Born in Philadelphia in 1898, Calder has utilized a training as a mechanical engineer in the field of sculpture. In his constructions of metal, wire and wood, he concerns himself with the esthetic value of abstract and geometrical forms, as they move through space in varying orbits and shifting interrelationships. Calder sometimes employs motors to keep the parts in motion. More frequently, as in our Mobile, objects are suspended in space from a series of booms. A large, central form resting on three steel rods supports a wire boom, which in turn supports smaller ones. The suspended forms, of red, yellow, blue and orange, are balanced so delicately that the slightest interference with the equilibrium of the system -- a light touch, a breath of air -- causes these forms to alter their relative positions in space.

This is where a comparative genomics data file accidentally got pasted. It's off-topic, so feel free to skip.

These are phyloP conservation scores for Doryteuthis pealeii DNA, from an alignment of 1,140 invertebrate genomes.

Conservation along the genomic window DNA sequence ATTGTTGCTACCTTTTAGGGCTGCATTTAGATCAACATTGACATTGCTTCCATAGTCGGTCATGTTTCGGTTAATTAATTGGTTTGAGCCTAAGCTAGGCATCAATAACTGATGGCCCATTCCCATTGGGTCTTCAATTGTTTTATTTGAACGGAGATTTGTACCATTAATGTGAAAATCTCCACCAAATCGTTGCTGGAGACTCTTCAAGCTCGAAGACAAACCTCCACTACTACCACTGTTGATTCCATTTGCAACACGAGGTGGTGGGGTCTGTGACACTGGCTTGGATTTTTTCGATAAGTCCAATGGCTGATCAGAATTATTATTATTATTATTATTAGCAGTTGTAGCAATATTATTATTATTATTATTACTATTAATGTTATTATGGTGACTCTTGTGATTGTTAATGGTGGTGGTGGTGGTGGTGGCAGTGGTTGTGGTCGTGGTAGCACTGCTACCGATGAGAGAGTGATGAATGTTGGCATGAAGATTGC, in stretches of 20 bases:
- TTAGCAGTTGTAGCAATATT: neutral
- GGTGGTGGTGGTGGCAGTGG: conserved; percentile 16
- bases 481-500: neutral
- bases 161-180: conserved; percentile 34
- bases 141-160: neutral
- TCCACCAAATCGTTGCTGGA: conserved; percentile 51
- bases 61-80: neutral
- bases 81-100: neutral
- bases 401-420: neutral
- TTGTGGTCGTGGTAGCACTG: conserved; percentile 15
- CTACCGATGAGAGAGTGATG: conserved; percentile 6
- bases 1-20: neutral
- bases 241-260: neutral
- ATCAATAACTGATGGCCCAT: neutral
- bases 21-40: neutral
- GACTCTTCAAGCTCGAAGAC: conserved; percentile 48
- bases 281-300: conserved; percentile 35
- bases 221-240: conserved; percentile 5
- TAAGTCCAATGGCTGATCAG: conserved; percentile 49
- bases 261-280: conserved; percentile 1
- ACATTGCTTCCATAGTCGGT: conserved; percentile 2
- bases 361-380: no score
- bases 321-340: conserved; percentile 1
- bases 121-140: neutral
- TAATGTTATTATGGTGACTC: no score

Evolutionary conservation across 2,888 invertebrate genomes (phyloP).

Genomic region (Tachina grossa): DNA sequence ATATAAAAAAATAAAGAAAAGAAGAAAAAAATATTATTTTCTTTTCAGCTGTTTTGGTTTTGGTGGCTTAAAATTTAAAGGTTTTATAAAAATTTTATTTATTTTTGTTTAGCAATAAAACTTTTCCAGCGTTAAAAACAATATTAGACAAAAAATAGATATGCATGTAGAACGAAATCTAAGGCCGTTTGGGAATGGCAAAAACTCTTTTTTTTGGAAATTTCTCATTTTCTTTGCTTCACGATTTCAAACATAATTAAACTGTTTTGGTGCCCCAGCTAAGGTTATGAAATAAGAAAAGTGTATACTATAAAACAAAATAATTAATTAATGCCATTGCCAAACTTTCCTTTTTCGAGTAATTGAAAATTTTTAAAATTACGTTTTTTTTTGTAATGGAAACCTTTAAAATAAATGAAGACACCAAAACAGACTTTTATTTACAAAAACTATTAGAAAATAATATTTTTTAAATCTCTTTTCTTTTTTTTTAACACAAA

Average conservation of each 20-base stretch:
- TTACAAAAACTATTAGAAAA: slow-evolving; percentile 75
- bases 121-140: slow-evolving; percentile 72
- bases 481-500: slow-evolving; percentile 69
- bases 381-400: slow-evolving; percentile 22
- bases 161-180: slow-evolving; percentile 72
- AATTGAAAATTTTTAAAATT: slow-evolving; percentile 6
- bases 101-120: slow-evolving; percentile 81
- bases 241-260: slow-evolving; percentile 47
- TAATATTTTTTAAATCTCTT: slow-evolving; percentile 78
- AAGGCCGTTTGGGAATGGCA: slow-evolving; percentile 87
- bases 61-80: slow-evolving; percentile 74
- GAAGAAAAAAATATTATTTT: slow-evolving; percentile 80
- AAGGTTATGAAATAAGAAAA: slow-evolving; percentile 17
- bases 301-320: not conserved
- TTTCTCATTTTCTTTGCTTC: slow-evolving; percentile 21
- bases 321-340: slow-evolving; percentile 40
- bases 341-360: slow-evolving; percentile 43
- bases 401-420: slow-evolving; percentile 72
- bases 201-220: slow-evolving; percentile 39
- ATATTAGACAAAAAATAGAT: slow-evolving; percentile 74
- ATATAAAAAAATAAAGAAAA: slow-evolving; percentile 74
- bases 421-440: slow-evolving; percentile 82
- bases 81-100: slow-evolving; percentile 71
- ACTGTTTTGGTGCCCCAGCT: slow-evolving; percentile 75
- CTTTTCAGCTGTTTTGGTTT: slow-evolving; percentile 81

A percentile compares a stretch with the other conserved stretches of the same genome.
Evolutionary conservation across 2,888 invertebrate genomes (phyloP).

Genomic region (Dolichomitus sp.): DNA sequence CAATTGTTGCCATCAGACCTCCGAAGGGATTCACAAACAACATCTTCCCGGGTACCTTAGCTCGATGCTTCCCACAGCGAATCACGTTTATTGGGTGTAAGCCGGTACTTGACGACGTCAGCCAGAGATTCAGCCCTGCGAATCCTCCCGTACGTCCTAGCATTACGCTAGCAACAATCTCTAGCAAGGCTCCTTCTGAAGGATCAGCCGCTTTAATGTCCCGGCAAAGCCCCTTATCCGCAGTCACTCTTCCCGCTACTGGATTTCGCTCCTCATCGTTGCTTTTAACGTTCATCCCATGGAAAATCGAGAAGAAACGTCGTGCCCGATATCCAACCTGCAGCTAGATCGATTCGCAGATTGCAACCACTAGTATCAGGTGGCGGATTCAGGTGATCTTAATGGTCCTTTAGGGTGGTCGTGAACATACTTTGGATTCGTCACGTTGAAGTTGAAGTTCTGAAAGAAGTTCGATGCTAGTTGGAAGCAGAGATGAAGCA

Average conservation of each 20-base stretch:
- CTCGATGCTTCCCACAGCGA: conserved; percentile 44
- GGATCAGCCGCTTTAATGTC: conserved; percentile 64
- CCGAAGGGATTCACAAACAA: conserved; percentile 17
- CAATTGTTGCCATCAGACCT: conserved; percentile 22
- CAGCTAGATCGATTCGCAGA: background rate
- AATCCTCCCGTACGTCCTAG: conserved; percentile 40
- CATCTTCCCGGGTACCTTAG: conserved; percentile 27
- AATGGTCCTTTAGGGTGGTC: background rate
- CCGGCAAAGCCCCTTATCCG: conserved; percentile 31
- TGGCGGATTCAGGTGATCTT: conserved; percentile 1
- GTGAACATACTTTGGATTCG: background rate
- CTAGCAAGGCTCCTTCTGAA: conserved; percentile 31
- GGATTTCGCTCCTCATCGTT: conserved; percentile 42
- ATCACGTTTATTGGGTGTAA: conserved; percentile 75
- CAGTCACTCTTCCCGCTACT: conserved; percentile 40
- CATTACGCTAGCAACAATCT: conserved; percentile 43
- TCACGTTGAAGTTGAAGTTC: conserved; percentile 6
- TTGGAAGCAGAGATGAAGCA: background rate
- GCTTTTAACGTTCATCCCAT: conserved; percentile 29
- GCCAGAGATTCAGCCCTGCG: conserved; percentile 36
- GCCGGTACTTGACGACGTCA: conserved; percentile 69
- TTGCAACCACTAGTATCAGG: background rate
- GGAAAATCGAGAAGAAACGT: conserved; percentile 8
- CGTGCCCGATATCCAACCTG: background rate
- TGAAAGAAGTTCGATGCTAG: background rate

-Adapted from the Bulletin of the DIA, vol. 26, no. 1 (1947)
Artist Alexander Calder, American, 1898-1976
  • Mobile
Date ca. 1946
Medium metal, wire, and wood
Dimensions Overall: 22 1/2 × 18 1/2 inches (57.2 × 47 cm)
Credit Line Gift of Mrs. Arthur U. Hooper
Accession Number 46.9
Department Contemporary Art after 1950
Not On View
1946-present, gift to the Detroit Institute of Arts (Detroit, Michigan, USA)
Bulletin of the DIA 26 (1947): 7, 8 (ill.).

Page, A. Franklin. Modern Sculpture: A Picture Book of Modern Sculpture in the Detroit Institute of Arts. Detroit, 1950, pp. 40-41 (ill.).